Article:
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Incremental differentiation doesn’t cut it anymore.

One important element of positioning a company is pricing strategy.  There are five niches you can chose when defining your positioning strategy:  price, quality, service, innovation, and elegance.

And although many positioning efforts cross the lines between these, great companies play to the strength of just one.  And within that slice of differentiation, to make any sort of impact and lasting company, the difference between you and your competitor cannot be incremental.  “Me too” positioning is lost in the noise of today’s targeted marketing and corporate reach through inexpensive, but effective, use of Internet marketing.

First, and easiest to understand, is creating differentiation by price.  Certainly Wal-Mart, Target and others have gotten the attention of their potential customers using price as the primary leader to drive sales.  Wal-Mart succeeds because it has changed the game with its suppliers, actually partnering with them to help drive costs down so that prices can truly be lower at the store level.  Since that capability is far beyond most every other retailer, there is great risk in competing by price alone.  Most anyone else can meet or beat your price any time they wish.  And their motive may have little to do with short term profit, a most frustrating finding when you finally realize that it is impossible to compete with such driven opposites.

[Email readers, cintinue here…]  Price can become a competitive tool by creative companies when they can change the game, reducing the number of parts for example to lower manufacturing costs, or reducing the time to install a product, lowering after-sale costs.  But, for the most part, competing on price alone is not a good strategy for the long run.  Success is not rewarded appropriately by continued dominance of a niche when price alone built that niche.

Quality can be, and is, an important differentiator.  Ford returned from the land of the nearly-dead to become not only profitable but a desirable alternative to the dominant Japanese cars by emphasizing quality at competitive prices.  And some brands are built principally upon quality even at increased price, including Mercedes, Jaguar and Lincoln, to name a few auto brands that have successfully been able to charge more for quality than just the added features above their lower-priced competitors.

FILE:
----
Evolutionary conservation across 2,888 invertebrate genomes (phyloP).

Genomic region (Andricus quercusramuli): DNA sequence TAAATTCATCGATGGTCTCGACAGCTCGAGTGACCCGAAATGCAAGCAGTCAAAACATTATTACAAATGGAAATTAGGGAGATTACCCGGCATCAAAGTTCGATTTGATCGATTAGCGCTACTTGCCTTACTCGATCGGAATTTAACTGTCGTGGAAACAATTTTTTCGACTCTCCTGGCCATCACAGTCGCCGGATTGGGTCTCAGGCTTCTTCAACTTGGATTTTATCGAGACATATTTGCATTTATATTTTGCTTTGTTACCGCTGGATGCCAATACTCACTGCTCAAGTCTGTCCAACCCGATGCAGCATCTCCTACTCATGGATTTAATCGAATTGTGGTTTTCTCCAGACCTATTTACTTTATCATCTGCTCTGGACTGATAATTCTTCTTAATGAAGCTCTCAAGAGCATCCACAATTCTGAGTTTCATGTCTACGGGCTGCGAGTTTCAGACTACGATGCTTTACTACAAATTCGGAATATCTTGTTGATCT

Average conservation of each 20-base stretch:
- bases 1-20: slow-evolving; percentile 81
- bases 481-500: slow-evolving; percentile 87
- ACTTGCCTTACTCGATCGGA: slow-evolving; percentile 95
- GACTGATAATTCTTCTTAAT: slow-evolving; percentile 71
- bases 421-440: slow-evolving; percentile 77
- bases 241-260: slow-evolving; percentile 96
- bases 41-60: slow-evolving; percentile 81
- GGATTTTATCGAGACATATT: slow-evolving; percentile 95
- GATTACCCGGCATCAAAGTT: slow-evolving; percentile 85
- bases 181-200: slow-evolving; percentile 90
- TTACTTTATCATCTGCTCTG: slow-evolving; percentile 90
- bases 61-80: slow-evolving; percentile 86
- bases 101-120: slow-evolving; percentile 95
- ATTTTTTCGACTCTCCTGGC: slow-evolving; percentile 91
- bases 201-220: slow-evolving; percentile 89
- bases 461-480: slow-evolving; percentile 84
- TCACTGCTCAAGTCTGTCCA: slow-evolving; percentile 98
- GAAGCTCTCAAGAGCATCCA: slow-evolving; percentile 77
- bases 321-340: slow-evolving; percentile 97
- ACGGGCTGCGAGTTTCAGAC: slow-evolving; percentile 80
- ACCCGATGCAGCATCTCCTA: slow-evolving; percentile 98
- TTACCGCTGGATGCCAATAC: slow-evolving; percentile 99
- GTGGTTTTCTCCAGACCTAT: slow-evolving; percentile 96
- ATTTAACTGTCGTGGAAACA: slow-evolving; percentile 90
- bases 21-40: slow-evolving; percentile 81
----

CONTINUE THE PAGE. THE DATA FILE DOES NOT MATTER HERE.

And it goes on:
Service is a remarkable differentiator.  Those who shop constantly at Nordstrom’s are knowingly paying more for personalized service that has proved endearing and able to withstand the competition for decades of continued high standards, uncompromised by the need for profit first, service second.  Internet hosting providers, iSPs, are often distinguished by larger potential customers by the level of uptime which equates to quality of service, even at incrementally higher hosting cost.

Innovation certainly defines a number of companies catering to early adopters and the mass audiences that follow.  Apple stands out as the first name on most minds when thinking of innovation, even though Apple originated none of its dominant product lines, choosing instead to come to market with innovative adaptations of existing products.  The iPad created an entirely new market segment from what was for over a decade a sleepy niche computer tablet market dominated by a few small-selling products aimed at niche markets.

And finally, elegance serves as a major differentiator for those who are willing to add quality and service into a brand that is priced well above reach of the masses.  Coach, Bentley, Patek Philippe, and Chanel are brands defined by elegance, not feature-functionality and certainly not by being the low priced competitor.  The great benefit of reaching for differentiation outside of low price is that the public you court is the public loyal to you over time because of your brand and your brand recognition, and the least likely to abandon you for another when their price is lower by increments.

Branding, price strategy, and positioning are related as differentiators that help you to increase margins and drive profits when competitors fail with inferior strategies.

  • “Price, Quality, Service, + Innovation” … a good formula for product market differentiation. “Quality + Service” tags as an additional elegance factor. These are simple, reliable and easy to use factors driving a “total success” formula.

    Thank you Dave for keeping it simple…and the reminder to review the formulas.

  • Michael O'Daniel

    I don’t know that I would characterize WalMart’s relationship with its suppliers as “partnering.” I believe it’s more like “this is what we’re willing to pay, you figure out how to supply us at that price or we’ll find someone else who will.” But otherwise, an excellent and comprehensive overview of how to differentiate.

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